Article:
Wayne Jansson

Wayne Jansson

Chief reporter & photographer at No Fibs
Wayne Jansson is an Australian citizen journalist and photographer. He covered the seat of Indi during the 2013 federal election and since has covered the growth of the community independent movement.
Wayne Jansson

DURING A RECENT Herald Sun internet forum Indi’s National candidate, Liz fisher said, “climate change is not an emergency – net zero 2050 is over 25 years away, it’s over a quarter of a century away”.

There were only three candidates invited to the Herald Sun forum hosted by Joe Hildebrand: Liberal Ross Lyman, Fisher and Independent Member for Indi, Dr Helen Haines.

Hildebrand to Dr Haines: It’s a hung Parliament, you have both parties on their knees saying ‘we’ll give you anything you want if you support us’, what’s the most import thing for Indi you think needs doing?

The most important thing should that scenario occur, is to have a strong independent member who will look at every piece of legislation and every policy on its merits and make the best decisions for the people of Indi.

Dr Helen Haines

Hildebrand to Lyman: Did the Liberal Party take Indi for granted?

Look, my strong focus is looking to the future and looking to build a stronger future through a stronger economy.
And certainly my background in the military and business is well placed for the people of Indi … … the people of Indi need a seat in government and need a seat at the table to be able to see the projects delivered to the region.

Ross Lyman

At the 2016 campaign the former Member for Indi, Sophie Mirabella, told shocked voters at a Sky debate money promised for Wangaratta Hospital during the 2013 election wasn’t delivered by the Abbott government because Cathy McGowan won the seat.

Hildebrand to Lyman: Is pork barrelling corruption?

Lyman spoke about the last budget and the cost of living. He didn’t answer the question.

Liberal candidate Ross Lyman. (Photo: Wayne Jansson)

Hildebrand to Fisher: Scott Morrison promised a federal integrity commission, he’s had three years and did not do that, why not and do you support an integrity commission?

Clearly the Liberals and Nationals in government do support an establishment of the integrity commission because they did take the bill to Parliament. And what’s interesting is consultation and having an appropriate bill and not a kangaroo court. And you know what? Helen Haines does highlight she did bring her bill to Parliament also, and I note that because she did not have the team behind her that didn’t get up also. It really highlights when a hung Parliament how dysfunctional it is when minor parties and independents, just you know, blocking decision making. And I know personally the way to get things done is by making decisions.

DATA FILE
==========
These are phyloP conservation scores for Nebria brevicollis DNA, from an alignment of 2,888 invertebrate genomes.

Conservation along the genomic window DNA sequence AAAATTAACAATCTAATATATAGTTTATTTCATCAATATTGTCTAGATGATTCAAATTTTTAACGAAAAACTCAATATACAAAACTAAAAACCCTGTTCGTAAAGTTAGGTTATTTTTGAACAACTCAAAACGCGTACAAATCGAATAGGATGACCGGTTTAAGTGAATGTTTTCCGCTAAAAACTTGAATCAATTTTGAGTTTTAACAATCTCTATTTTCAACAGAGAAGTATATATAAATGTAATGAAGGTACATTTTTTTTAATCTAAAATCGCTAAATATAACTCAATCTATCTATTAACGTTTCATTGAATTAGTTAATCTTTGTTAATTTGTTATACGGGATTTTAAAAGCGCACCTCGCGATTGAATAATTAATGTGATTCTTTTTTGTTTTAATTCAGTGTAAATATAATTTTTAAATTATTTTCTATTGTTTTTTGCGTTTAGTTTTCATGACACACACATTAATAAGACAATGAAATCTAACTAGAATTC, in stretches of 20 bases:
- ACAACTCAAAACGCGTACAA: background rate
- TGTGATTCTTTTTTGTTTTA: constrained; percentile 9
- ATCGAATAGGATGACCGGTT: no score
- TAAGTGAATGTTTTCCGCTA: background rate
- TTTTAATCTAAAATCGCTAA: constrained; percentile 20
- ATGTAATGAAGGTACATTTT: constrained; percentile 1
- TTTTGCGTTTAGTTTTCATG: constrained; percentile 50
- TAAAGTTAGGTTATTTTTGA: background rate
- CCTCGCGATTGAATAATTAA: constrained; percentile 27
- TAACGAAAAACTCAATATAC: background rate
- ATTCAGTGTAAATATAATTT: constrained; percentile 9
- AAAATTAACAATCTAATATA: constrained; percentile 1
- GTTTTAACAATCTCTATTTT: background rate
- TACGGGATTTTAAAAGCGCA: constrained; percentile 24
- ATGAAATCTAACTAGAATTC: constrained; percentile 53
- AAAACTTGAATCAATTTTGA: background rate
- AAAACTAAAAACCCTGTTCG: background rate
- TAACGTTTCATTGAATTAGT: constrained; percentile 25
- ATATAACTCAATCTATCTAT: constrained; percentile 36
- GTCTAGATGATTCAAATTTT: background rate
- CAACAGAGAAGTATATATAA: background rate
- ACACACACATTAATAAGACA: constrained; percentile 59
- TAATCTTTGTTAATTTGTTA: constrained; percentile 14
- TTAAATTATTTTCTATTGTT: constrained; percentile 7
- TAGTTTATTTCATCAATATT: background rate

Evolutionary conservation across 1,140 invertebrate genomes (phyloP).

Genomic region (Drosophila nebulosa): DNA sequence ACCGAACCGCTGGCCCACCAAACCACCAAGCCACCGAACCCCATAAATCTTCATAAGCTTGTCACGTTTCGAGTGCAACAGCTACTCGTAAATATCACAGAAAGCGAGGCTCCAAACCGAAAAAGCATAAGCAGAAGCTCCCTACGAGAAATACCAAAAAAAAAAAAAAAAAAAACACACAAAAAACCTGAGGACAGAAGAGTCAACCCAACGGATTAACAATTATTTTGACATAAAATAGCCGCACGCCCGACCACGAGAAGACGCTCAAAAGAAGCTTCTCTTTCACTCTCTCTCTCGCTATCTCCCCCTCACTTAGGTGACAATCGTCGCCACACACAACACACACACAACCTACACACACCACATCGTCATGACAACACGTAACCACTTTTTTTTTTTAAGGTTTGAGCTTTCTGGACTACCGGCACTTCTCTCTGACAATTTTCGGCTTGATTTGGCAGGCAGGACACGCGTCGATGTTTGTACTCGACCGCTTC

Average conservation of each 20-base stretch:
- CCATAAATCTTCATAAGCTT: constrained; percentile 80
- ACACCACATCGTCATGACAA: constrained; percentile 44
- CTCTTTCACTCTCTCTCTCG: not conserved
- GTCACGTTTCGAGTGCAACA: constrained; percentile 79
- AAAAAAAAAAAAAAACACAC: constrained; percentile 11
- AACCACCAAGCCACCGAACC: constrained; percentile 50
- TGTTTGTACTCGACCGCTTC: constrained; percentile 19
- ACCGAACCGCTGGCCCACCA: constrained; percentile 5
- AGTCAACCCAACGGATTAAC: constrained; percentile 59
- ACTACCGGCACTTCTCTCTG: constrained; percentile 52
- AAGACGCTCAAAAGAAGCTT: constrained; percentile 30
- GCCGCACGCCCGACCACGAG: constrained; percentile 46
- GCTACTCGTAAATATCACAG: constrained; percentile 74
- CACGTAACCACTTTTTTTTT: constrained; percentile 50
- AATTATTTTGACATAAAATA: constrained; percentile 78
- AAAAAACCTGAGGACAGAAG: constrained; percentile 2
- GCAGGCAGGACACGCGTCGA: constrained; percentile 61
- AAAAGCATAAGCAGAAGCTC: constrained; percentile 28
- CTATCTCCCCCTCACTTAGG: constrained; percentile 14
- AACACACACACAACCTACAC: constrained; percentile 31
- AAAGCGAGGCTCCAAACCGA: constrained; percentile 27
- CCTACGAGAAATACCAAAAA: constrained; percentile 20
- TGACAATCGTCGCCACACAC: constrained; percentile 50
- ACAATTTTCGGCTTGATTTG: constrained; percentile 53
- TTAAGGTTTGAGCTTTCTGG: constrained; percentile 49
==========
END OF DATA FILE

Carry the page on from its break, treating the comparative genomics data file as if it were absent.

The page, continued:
Liz Fisher

For the record

  • The Coalition was re-elected in 2019 with 77 seats – majority government.
  • The Coalition did not put an integrity commission bill to Parliament – they wrote an exposure draft.
  • Dr Haines presented the Australian Federal Integrity Commission Bill 2020 to Parliament with broad support inside and outside of Parliament. It’s genesis was The Beechworth Principles.
  • The Coalition used their numbers on the floor of the House of Representatives to block debate on Dr Haines’ bill.
  • When Dr Haines reintroduced her bill Liberal MP, Bridget Archer crossed the floor in support.
  • The Morrison government lost the vote, but were still able to block debate because standing orders call for an absolute majority.

When the Morrison government blocked debate on her bill a second time, Dr Haines said:

Today in the House of Representatives 66 members of integrity, of conviction, voted in favour of debating my bill for the Australian Federal Integrity Commission.

That is more than voted against it.

It is only because of a technicality in the standing orders that calls for an absolute majority that it was lost. This section of the standing orders is undemocratic during the pandemic and should be changed.

We have waited too long for a federal integrity commission.

Dr Helen Haines

Hildebrand to Fisher and Lyman: What is your “red line”, on what issue would you cross the floor if it conflicted with Indi’s interests?

Lyman said “we’re stronger as a team” and he’d represent Indi in the party room.

If there was something of particular concern to the people of Indi then absolutely, I would represent that and take that into the party room, not just toe whatever issue is being debated at the time.

Ross Lyman

Liz Fisher told Hildebrand if elected she ‘expects her views reflect the views of the electorate’ and invited people to join the Nationals.

Dr Haines said the cost of living is an “enormous” issue.

Right now the cost of housing, the cost of fuel and the cost of power, energy, is a great impost on the family budget and a great impost on our productivity.

I haven’t heard anyone talk about climate change here tonight [HS forum], but one of the greatest challenges and greatest opportunities we face here in Indi is the transition to renewable energy.